Michigan adoption agency wins in court battle over religious beliefs

Michigan adoption agency wins in court battle over religious beliefs

Faith-based adoption and foster care agencies seeking to practice their religious beliefs gained an important victory Sept. 26 in Michigan.

Federal Judge Robert Jonker issued a preliminary injunction blocking Michigan from canceling the state-approved contract of St. Vincent Catholic Charities to provide foster care and adoption services. St. Vincent will be able to continue partnering with the state while the court case continues.

The Catholic agency has refused to certify and place children in the homes of same-sex couples as a result of its belief that marriage is only between a man and a woman. In his decision Jonker said the state’s action “strongly suggests [Michigan’s] real goal is not to promote non-discriminatory child placements but to stamp out St. Vincent’s religious belief and replace it with the state’s own.”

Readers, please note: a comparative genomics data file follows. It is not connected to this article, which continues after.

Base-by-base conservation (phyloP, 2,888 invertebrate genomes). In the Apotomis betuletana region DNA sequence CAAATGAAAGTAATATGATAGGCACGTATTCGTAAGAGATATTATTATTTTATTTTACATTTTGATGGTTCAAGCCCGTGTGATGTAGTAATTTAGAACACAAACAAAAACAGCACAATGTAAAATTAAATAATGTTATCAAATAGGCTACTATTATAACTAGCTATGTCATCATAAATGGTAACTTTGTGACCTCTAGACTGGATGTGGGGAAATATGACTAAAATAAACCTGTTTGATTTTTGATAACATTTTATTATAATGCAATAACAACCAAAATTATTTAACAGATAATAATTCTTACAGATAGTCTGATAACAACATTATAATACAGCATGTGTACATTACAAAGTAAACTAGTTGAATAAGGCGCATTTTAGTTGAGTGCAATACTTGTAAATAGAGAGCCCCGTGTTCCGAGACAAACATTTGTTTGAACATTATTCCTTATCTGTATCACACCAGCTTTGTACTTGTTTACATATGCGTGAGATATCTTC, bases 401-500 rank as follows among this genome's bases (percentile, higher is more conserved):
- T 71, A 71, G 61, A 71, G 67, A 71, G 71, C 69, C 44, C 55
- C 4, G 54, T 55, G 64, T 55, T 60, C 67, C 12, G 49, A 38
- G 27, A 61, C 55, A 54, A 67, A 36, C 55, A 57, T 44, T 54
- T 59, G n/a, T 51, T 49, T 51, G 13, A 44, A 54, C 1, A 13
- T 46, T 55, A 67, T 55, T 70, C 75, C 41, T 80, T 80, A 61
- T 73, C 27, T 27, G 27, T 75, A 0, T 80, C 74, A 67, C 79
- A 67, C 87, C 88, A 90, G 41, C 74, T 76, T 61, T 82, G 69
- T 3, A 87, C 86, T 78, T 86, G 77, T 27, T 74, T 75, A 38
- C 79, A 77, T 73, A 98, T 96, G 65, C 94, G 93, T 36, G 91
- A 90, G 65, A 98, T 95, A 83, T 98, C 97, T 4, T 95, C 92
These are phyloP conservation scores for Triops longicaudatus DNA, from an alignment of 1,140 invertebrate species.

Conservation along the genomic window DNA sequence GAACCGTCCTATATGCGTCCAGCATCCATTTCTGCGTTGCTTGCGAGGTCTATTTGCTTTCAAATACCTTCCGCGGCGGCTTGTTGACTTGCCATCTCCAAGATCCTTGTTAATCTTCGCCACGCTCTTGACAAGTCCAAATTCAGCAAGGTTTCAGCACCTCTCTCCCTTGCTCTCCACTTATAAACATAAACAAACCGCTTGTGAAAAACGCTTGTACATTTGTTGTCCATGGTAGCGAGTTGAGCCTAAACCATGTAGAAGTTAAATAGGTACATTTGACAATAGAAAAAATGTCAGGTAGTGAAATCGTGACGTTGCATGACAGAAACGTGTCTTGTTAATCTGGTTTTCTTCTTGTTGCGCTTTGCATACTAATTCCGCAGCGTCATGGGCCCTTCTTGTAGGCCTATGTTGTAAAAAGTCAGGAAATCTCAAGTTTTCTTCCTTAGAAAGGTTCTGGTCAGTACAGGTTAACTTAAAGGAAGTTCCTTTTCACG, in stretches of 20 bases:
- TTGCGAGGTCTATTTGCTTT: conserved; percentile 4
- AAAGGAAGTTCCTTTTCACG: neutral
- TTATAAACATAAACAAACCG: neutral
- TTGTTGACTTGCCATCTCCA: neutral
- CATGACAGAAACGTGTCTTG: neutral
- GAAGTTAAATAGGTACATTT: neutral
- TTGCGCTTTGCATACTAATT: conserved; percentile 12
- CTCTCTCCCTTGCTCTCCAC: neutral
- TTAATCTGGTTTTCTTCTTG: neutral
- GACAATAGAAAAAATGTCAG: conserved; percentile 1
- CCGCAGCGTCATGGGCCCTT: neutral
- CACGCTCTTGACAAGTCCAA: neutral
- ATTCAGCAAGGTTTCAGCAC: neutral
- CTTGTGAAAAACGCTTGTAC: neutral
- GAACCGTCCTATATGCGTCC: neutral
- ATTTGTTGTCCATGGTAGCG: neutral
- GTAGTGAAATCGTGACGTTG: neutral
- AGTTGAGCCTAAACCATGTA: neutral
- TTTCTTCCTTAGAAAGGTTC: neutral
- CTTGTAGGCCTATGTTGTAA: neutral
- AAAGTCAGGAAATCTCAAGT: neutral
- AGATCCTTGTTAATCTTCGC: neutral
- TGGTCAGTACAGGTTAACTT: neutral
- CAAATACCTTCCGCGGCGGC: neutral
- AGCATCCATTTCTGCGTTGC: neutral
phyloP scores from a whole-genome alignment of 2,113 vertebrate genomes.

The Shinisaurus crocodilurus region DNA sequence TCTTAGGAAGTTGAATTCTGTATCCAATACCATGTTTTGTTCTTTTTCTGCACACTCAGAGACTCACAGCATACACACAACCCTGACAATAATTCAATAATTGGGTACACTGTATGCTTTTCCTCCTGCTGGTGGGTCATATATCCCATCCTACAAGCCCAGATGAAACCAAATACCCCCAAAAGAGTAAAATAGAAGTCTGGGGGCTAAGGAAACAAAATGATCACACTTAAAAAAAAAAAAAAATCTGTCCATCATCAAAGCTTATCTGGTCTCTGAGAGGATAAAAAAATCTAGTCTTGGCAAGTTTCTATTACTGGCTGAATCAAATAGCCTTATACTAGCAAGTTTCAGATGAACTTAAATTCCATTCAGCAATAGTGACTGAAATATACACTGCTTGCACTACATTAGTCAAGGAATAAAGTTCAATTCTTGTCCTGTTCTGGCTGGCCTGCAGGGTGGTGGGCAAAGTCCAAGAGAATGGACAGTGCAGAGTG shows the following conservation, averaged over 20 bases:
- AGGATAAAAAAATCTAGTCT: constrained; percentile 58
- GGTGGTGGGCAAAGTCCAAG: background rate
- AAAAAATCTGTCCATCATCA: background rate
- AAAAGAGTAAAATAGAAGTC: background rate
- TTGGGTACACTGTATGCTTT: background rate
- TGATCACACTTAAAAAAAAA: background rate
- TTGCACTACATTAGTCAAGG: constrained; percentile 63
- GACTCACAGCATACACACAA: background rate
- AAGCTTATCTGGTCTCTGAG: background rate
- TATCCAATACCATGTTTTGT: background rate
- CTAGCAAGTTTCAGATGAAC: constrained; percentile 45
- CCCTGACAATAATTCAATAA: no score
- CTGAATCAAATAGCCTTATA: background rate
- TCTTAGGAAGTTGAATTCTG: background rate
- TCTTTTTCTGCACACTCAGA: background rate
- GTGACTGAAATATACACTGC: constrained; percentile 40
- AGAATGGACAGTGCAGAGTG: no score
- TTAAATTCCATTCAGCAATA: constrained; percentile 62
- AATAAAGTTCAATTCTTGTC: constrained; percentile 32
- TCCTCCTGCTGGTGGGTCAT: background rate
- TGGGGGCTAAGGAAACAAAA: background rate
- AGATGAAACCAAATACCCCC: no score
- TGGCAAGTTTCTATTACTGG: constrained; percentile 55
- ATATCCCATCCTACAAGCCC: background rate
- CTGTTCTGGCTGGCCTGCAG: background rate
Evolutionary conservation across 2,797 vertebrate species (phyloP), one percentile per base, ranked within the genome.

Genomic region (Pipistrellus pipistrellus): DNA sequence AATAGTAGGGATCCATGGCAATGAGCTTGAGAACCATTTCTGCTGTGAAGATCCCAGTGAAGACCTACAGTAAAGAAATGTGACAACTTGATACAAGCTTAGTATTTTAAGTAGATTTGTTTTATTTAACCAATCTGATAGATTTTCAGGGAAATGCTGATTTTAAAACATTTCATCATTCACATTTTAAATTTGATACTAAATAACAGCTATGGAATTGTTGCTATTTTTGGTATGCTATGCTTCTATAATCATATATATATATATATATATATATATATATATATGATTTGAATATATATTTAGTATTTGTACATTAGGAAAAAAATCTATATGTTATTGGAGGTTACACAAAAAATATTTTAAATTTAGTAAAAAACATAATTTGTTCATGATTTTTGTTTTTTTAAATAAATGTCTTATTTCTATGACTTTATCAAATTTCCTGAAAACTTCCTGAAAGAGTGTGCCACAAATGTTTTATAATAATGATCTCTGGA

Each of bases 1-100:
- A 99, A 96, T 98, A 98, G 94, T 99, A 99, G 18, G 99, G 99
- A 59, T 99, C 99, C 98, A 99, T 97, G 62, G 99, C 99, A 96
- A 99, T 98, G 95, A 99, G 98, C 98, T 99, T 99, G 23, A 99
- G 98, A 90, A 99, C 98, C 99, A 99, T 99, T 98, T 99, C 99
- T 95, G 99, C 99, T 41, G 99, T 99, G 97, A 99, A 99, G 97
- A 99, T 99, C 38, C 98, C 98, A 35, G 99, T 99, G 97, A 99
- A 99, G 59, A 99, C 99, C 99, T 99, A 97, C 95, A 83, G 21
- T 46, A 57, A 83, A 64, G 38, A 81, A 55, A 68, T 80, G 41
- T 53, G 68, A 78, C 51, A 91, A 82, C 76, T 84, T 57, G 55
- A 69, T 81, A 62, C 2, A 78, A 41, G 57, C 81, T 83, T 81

Michigan has about 13,000 children in foster care. On average an estimated 442,000 children are in foster care in the United States on any given day, according to the Child Welfare Information Gateway of the U.S. Department of Health and Human Services.

Nine states have enacted measures that protect the right of agencies to abide by their religious or moral convictions in adoption and foster care: Alabama, Kansas, Mississippi, North Dakota, Oklahoma, South Carolina, South Dakota, Texas and Virginia. (BP, TAB)